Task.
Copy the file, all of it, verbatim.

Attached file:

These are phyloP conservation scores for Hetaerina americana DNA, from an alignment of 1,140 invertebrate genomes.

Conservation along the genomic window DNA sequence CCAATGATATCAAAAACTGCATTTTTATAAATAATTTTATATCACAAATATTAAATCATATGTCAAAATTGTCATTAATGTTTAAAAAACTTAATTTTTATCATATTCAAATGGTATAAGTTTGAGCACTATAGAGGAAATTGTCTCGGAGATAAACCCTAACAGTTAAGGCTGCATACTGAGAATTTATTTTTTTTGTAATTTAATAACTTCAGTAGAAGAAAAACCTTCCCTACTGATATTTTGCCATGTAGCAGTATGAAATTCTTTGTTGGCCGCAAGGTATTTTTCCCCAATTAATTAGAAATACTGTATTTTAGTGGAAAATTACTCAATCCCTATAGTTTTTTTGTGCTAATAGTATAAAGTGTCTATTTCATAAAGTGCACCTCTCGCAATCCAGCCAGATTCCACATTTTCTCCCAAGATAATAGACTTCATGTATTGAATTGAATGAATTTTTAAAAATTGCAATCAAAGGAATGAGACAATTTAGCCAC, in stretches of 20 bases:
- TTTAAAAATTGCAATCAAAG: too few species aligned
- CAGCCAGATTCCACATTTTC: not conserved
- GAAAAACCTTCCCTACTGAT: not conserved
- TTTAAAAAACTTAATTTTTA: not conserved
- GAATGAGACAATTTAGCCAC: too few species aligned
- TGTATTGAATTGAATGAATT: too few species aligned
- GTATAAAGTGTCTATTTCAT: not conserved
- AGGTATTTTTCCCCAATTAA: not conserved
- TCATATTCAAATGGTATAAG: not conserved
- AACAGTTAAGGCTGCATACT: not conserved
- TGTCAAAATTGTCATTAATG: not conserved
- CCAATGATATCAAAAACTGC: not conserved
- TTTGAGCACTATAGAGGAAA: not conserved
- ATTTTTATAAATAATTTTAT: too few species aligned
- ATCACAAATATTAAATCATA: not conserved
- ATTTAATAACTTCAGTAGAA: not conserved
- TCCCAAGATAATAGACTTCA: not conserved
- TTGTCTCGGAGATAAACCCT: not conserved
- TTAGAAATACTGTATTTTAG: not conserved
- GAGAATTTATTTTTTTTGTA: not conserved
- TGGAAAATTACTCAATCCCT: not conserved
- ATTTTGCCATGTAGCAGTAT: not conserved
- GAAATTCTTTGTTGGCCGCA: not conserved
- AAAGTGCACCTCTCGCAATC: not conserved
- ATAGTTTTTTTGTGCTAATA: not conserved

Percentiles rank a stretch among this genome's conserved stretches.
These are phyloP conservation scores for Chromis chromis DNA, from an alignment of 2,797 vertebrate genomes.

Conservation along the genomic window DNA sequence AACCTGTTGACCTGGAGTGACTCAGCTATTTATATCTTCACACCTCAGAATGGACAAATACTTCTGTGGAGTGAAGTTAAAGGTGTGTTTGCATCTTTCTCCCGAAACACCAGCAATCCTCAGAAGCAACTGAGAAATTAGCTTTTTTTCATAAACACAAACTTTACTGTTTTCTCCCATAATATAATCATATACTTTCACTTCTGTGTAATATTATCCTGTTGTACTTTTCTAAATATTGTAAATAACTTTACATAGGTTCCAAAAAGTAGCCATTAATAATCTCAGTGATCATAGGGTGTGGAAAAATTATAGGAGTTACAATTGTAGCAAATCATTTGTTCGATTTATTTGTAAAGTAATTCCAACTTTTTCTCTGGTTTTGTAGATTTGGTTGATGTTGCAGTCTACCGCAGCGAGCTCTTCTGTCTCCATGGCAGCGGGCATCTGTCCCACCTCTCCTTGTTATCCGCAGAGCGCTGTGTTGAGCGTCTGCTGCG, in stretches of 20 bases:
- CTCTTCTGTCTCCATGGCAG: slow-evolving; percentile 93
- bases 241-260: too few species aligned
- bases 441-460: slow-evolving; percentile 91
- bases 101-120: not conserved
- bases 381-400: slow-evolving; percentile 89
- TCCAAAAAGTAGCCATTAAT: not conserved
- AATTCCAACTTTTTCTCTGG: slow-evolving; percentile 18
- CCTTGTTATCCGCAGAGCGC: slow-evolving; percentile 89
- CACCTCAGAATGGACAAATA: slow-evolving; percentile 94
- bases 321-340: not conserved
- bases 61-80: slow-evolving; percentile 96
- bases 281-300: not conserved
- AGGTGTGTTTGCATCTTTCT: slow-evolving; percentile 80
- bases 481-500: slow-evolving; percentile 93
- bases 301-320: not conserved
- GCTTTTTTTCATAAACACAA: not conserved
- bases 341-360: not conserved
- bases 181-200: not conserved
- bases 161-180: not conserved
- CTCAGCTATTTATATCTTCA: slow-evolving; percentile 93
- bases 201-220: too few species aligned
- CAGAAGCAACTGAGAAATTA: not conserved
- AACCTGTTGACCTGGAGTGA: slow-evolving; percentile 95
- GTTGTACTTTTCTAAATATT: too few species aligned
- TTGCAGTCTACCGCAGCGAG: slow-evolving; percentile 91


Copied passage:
These are phyloP conservation scores for Hetaerina americana DNA, from an alignment of 1,140 invertebrate genomes.

Conservation along the genomic window DNA sequence CCAATGATATCAAAAACTGCATTTTTATAAATAATTTTATATCACAAATATTAAATCATATGTCAAAATTGTCATTAATGTTTAAAAAACTTAATTTTTATCATATTCAAATGGTATAAGTTTGAGCACTATAGAGGAAATTGTCTCGGAGATAAACCCTAACAGTTAAGGCTGCATACTGAGAATTTATTTTTTTTGTAATTTAATAACTTCAGTAGAAGAAAAACCTTCCCTACTGATATTTTGCCATGTAGCAGTATGAAATTCTTTGTTGGCCGCAAGGTATTTTTCCCCAATTAATTAGAAATACTGTATTTTAGTGGAAAATTACTCAATCCCTATAGTTTTTTTGTGCTAATAGTATAAAGTGTCTATTTCATAAAGTGCACCTCTCGCAATCCAGCCAGATTCCACATTTTCTCCCAAGATAATAGACTTCATGTATTGAATTGAATGAATTTTTAAAAATTGCAATCAAAGGAATGAGACAATTTAGCCAC, in stretches of 20 bases:
- TTTAAAAATTGCAATCAAAG: too few species aligned
- CAGCCAGATTCCACATTTTC: not conserved
- GAAAAACCTTCCCTACTGAT: not conserved
- TTTAAAAAACTTAATTTTTA: not conserved
- GAATGAGACAATTTAGCCAC: too few species aligned
- TGTATTGAATTGAATGAATT: too few species aligned
- GTATAAAGTGTCTATTTCAT: not conserved
- AGGTATTTTTCCCCAATTAA: not conserved
- TCATATTCAAATGGTATAAG: not conserved
- AACAGTTAAGGCTGCATACT: not conserved
- TGTCAAAATTGTCATTAATG: not conserved
- CCAATGATATCAAAAACTGC: not conserved
- TTTGAGCACTATAGAGGAAA: not conserved
- ATTTTTATAAATAATTTTAT: too few species aligned
- ATCACAAATATTAAATCATA: not conserved
- ATTTAATAACTTCAGTAGAA: not conserved
- TCCCAAGATAATAGACTTCA: not conserved
- TTGTCTCGGAGATAAACCCT: not conserved
- TTAGAAATACTGTATTTTAG: not conserved
- GAGAATTTATTTTTTTTGTA: not conserved
- TGGAAAATTACTCAATCCCT: not conserved
- ATTTTGCCATGTAGCAGTAT: not conserved
- GAAATTCTTTGTTGGCCGCA: not conserved
- AAAGTGCACCTCTCGCAATC: not conserved
- ATAGTTTTTTTGTGCTAATA: not conserved

Percentiles rank a stretch among this genome's conserved stretches.
These are phyloP conservation scores for Chromis chromis DNA, from an alignment of 2,797 vertebrate genomes.

Conservation along the genomic window DNA sequence AACCTGTTGACCTGGAGTGACTCAGCTATTTATATCTTCACACCTCAGAATGGACAAATACTTCTGTGGAGTGAAGTTAAAGGTGTGTTTGCATCTTTCTCCCGAAACACCAGCAATCCTCAGAAGCAACTGAGAAATTAGCTTTTTTTCATAAACACAAACTTTACTGTTTTCTCCCATAATATAATCATATACTTTCACTTCTGTGTAATATTATCCTGTTGTACTTTTCTAAATATTGTAAATAACTTTACATAGGTTCCAAAAAGTAGCCATTAATAATCTCAGTGATCATAGGGTGTGGAAAAATTATAGGAGTTACAATTGTAGCAAATCATTTGTTCGATTTATTTGTAAAGTAATTCCAACTTTTTCTCTGGTTTTGTAGATTTGGTTGATGTTGCAGTCTACCGCAGCGAGCTCTTCTGTCTCCATGGCAGCGGGCATCTGTCCCACCTCTCCTTGTTATCCGCAGAGCGCTGTGTTGAGCGTCTGCTGCG, in stretches of 20 bases:
- CTCTTCTGTCTCCATGGCAG: slow-evolving; percentile 93
- bases 241-260: too few species aligned
- bases 441-460: slow-evolving; percentile 91
- bases 101-120: not conserved
- bases 381-400: slow-evolving; percentile 89
- TCCAAAAAGTAGCCATTAAT: not conserved
- AATTCCAACTTTTTCTCTGG: slow-evolving; percentile 18
- CCTTGTTATCCGCAGAGCGC: slow-evolving; percentile 89
- CACCTCAGAATGGACAAATA: slow-evolving; percentile 94
- bases 321-340: not conserved
- bases 61-80: slow-evolving; percentile 96
- bases 281-300: not conserved
- AGGTGTGTTTGCATCTTTCT: slow-evolving; percentile 80
- bases 481-500: slow-evolving; percentile 93
- bases 301-320: not conserved
- GCTTTTTTTCATAAACACAA: not conserved
- bases 341-360: not conserved
- bases 181-200: not conserved
- bases 161-180: not conserved
- CTCAGCTATTTATATCTTCA: slow-evolving; percentile 93
- bases 201-220: too few species aligned
- CAGAAGCAACTGAGAAATTA: not conserved
- AACCTGTTGACCTGGAGTGA: slow-evolving; percentile 95
- GTTGTACTTTTCTAAATATT: too few species aligned
- TTGCAGTCTACCGCAGCGAG: slow-evolving; percentile 91